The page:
Friday, 11 March 2011

Earthquake and Tsunami.

Baltic Dry Index. 1538 +66

LIR Gold Target by 2019: $30,000. Revised due to QE.

The big news today is the massive earthquake that hit in the Pacific off Japan, and the tsunami warning it’s spawned across the Pacific. It’s a time to ride out the weekend in cash and precious metals. Our sympathy and prayers go out to all affected and suffering loss. At this point it’s impossible to know how this will impact a wobbly global economy, if at all, but caution is the preferred investment stance until the situation clarifies.

March 11, 2011, 3:18 a.m. EST

Powerful earthquake shakes Japan

Tsunami hits Miyagi prefecture; Buildings shake in Tokyo

TOKYO (MarketWatch) – A powerful earthquake shook northeastern Japan on Friday, causing buildings to sway in Tokyo and triggering a tsunami alert.

The quake caused glass to fall out of the windows of some older buildings in central Tokyo and construction cranes on building sites to teeter violently. Streets in the financial district of Otemachi and the government district of Kasumigaseki were filled with people evacuated from office buildings, unable to reach family on cell phones, and unable to return home because subway services stopped.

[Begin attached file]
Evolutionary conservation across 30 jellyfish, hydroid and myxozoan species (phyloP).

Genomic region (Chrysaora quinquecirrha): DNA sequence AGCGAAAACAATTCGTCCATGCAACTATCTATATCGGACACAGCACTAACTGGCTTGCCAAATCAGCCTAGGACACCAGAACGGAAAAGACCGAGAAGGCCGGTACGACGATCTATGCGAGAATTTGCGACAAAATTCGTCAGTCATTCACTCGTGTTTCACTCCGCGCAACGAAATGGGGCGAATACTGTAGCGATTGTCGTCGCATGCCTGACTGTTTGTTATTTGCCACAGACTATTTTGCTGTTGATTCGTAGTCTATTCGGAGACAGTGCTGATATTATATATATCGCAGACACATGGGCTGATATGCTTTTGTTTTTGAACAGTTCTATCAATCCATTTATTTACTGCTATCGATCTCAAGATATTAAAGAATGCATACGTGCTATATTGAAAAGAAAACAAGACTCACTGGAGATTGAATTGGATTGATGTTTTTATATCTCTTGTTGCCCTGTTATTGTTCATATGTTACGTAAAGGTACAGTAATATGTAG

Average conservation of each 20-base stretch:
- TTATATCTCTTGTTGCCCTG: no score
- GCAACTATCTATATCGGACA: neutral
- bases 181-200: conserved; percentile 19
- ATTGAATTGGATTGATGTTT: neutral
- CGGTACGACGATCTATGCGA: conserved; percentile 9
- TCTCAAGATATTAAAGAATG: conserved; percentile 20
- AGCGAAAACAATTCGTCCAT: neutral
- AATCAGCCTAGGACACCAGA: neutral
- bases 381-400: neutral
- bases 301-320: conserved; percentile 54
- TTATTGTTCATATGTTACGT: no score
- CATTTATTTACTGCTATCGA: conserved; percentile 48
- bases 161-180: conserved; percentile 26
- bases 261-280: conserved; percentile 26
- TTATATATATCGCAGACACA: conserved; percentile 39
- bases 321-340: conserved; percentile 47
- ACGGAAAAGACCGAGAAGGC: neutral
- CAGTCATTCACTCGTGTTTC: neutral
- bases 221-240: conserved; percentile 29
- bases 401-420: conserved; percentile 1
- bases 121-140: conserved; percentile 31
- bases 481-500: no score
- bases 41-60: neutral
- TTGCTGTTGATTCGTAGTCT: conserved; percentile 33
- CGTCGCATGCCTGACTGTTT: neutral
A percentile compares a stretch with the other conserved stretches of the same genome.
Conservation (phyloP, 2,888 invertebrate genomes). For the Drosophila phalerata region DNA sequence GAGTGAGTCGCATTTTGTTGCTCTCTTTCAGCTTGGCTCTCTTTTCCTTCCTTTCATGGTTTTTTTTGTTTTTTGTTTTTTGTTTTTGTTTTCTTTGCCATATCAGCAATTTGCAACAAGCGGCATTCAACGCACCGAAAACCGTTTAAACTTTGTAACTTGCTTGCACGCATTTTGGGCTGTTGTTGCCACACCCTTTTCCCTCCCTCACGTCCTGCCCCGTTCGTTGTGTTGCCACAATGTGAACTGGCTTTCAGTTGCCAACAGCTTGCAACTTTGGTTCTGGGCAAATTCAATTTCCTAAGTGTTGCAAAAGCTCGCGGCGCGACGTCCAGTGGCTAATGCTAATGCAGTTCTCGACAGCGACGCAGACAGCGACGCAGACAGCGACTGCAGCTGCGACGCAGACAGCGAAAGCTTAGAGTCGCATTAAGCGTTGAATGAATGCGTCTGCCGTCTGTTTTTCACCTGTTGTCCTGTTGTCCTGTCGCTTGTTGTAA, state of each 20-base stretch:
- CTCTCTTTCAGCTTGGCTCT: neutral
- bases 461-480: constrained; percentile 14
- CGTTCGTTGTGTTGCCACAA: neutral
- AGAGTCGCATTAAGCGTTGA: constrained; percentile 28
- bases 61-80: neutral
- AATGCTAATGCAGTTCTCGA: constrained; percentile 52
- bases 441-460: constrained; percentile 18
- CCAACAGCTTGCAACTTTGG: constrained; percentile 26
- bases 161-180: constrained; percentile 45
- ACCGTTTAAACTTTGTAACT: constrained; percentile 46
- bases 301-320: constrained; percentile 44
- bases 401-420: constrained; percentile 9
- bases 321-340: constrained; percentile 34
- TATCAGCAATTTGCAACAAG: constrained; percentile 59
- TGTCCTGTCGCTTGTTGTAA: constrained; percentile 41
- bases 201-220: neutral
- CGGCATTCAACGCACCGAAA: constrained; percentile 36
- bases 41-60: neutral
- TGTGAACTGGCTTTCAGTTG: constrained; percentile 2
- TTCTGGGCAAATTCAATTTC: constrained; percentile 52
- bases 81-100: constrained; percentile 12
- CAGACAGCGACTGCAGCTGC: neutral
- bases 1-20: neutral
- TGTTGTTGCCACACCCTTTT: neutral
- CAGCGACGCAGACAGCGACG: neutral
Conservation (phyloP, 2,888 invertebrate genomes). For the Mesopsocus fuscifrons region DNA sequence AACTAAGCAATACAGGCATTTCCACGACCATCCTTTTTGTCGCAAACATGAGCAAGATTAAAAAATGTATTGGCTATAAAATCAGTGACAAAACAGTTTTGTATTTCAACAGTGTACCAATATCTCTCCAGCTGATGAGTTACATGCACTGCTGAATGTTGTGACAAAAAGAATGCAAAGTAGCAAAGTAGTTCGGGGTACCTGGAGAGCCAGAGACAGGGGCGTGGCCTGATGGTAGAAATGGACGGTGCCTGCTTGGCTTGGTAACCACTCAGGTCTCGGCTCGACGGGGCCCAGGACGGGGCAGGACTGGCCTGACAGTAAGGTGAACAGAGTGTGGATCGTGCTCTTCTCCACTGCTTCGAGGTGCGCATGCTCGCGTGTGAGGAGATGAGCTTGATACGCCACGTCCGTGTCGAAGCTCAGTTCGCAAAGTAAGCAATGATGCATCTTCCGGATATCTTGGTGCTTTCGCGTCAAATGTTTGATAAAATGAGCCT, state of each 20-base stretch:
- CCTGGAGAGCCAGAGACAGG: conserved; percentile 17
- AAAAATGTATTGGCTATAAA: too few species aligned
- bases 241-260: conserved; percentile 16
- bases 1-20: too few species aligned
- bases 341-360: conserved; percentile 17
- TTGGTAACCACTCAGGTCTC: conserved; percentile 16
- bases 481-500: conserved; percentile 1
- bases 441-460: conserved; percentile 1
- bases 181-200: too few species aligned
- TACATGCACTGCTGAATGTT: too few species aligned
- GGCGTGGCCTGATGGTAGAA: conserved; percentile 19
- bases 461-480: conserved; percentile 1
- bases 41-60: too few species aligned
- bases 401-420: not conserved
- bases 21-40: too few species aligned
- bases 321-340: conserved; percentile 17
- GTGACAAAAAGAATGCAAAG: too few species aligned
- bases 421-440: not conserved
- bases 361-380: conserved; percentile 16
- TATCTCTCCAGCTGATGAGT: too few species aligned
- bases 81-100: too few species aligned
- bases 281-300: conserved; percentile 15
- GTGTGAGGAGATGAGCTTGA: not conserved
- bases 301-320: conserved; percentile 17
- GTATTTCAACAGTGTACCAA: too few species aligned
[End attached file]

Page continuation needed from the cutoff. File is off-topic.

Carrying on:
Government media firm NHK broadcast live images of a tsunami hitting Miyagi prefecture in Sendai area, with the onrushing water engulfing farmland areas. It was not was clear whether there were any fatalities associated with the destructive wave.

Kyodo reported that a 10-meter tsunami was observed at Sendai port, in Sendai, at around 3:55 local time.

The magnitude 8.9 temblor struck at 2:46 p.m. local time and was centered near the east coast of Honshu, about 231 miles northeast of Tokyo, according a revised reading put out by the U.S. Geological Survey.


• Japan hit by vast 8.9 magnitude earthquake, 30ft tsunami
• At least 19 dead, dozens injured
• 1000 times more powerful than Christchurch quake
• Tokyo 'shut down', four million without power
• Google launches 'people finder'
• Economic fears for world economic power

In Jasmine revolution news, yesterday it was the Saudis turn to fire rubber bullet, tear gas, and to contact the Swiss bankers about putting some cash beyond the reach of asset seizures. Stay long precious metals, we haven’t seen anything yet, I suspect. A long difficult west threatening decade lies ahead I suspect. If the Dow collapses 200 points because 200 disaffected Saudis gather to get shot at, what happens when 10,000 of them show up after Friday’s prayers?